A deceptively simple philosophy for sure – It seems intuitive until you see it play out in a world that wants everything made cheaper. This dichotomy is nothing new to us and we have maintained our integrity at every turn over our 75 years in business.
As the prevalence of code stipulating seismic qualifications and certifications for fire protection equipment increases inside and outside of California, as well as in federal government building specifications, we are increasingly asked about the seismic certification of our air compressors and pumping systems. Here is our response:
Certain nonstructural components are exempt from seismic design requirements. Specifically equipment and components that are considered to be “rugged” do not require special seismic certification. As outlined in section 2.2 of CAN 2-1708A.5 this exempted equipment includes:
- Motors and motor operators
- Horizontal and vertical pumps (including vacuum pumps)
- Air Compressors
For the long form of this information or for a letter from the manufacturer (General Air Products, Inc.) citing code along side this statement for submittal purposes please contact us by calling 800-345-8207 or by email.
1st February, 2012 - Posted by genair_admin - No Comments
Utilizing the RFP System’s Alarm Contacts
We are often asked about the availability of alarm contacts in our RFP systems as many fire protection contractors and home owners would like their system to provide a wide variety of alarms. Fortunately the engineering team behind the design of the RFP System had the forethought to provide several options regarding alarms: standard audible alarm, flow switch “dry contacts” alarm terminal, and a pump run “hot contact” terminal.
20th June, 2011 - Posted by genair_admin - 1 Comment
Residential NFPA 13D Sprinkler System Pump Live Burn Test
A few weeks ago Mike Faustina from the Centre Region Code Administration in Pennsylvania stopped by to give us a live burn demonstration of a residential fire sprinkler system using the NFPA 13D Econo RFP System that we donated to them. The traveling demonstration system, used to promote residential fire protection systems across Pennsylvania, uses a General Air Products Econo RFP NFPA 13D pumping system hooked up to one of our tanks to put the fire out. In the video below, watch how fast our 13D pump goes into action from when the sprinkler head is tripped.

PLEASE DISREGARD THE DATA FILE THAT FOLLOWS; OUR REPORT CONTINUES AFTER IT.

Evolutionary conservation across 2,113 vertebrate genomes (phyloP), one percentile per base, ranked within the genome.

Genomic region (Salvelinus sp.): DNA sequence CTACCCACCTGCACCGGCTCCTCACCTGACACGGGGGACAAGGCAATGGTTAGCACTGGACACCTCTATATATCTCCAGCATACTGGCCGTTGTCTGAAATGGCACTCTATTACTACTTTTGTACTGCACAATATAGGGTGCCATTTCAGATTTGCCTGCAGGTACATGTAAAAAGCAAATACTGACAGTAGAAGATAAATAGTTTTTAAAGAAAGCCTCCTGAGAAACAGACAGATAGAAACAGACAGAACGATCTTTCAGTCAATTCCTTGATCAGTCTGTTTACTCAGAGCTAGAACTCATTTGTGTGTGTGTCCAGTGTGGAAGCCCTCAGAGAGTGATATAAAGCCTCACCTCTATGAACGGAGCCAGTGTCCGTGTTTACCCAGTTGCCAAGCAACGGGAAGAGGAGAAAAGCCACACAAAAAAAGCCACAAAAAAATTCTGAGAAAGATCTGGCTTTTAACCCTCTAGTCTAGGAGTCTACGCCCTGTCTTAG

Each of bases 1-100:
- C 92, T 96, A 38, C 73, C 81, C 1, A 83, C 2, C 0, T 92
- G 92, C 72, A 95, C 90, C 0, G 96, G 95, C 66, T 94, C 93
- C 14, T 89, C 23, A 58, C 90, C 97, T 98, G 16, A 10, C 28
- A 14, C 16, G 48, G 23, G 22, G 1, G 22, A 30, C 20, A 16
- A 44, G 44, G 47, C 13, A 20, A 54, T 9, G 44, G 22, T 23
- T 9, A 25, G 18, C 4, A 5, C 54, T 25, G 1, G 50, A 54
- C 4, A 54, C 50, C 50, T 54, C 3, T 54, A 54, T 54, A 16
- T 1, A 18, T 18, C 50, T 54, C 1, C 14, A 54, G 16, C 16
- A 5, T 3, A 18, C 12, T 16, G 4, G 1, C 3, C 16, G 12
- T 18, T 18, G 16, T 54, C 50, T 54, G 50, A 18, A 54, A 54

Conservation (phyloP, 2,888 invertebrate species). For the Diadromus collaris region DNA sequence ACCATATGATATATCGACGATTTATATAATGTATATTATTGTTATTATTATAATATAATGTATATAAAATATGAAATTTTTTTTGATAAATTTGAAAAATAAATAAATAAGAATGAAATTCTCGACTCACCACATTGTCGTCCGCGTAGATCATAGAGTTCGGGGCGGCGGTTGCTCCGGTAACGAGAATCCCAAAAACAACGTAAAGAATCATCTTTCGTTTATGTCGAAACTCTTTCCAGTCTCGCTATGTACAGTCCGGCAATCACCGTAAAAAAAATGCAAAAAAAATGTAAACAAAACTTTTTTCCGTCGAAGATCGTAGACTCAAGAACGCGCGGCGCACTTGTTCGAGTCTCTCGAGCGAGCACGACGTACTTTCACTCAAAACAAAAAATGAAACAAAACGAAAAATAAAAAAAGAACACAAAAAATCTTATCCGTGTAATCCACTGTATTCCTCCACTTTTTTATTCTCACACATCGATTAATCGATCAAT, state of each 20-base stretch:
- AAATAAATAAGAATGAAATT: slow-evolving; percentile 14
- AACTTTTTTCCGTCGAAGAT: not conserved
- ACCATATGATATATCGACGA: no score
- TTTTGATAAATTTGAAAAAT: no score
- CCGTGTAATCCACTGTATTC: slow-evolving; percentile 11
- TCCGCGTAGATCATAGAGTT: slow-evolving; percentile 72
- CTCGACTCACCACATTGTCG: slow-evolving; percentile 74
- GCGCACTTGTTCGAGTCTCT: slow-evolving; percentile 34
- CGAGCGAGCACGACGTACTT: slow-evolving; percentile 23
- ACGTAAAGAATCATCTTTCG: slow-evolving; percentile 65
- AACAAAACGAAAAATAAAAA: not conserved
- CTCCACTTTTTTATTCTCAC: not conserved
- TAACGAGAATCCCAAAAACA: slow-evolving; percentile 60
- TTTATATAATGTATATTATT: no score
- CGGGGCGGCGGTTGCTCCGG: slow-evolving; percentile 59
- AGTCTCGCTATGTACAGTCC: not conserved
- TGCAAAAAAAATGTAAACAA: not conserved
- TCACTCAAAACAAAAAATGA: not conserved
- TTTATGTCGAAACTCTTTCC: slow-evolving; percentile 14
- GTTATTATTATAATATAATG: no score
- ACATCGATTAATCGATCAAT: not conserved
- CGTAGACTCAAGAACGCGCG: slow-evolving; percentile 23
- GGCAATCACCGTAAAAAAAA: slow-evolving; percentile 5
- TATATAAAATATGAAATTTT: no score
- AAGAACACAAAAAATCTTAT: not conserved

4th May, 2011 - Posted by genair_admin - 1 Comment
Introducing the RFP Econo – NFPA 13D Residential Fire Protection Pumping System – Highest Quality at the Lowest Price
General Air Products has expanded its residential product line! Along with our Basic and Complete residential pump systems we now offer the Econo RFP System for NFPA 13D applications (click here for a complete features list). The Econo RFP System is designed to provide all 13D required features and functionality at the lowest possible price without compromising the high level of quality the industry has come to expect from General Air Products. (more…)
20th April, 2011 - Posted by genair_admin - No Comments
There is another sizing misconception that we would like to shed light on today regarding NFPA 13D pumps. Many times, when designing and building a development or series of houses in the same area, a pump calculation from the first house will be used to size the pumps for all of the houses – the reasoning is that the houses are all similar size and design. This reasoning can lead to many problems including undersized pumps, a non-functioning system and a big waste of money! (more…)
Don’t Get Stuck on Horsepower When Sizing a 13D Pump System!
A typical call to our customer service staff regarding our 13D pumping systems starts like this, “I’m working on a 3,000 square foot house, what horsepower pump do I need for the sprinkler system?” This question assumes that square footage and horsepower are the primary factors in sizing the pump for the system – simply put they are not.
When sizing motors horsepower is the measuring stick. A bigger motor means more horsepower, and more horsepower means more power. Simple, and for the most part true. However, when you add an impeller and casing to a motor and set it to moving water the motor becomes a pump – and the rules change slightly but significantly. (more…)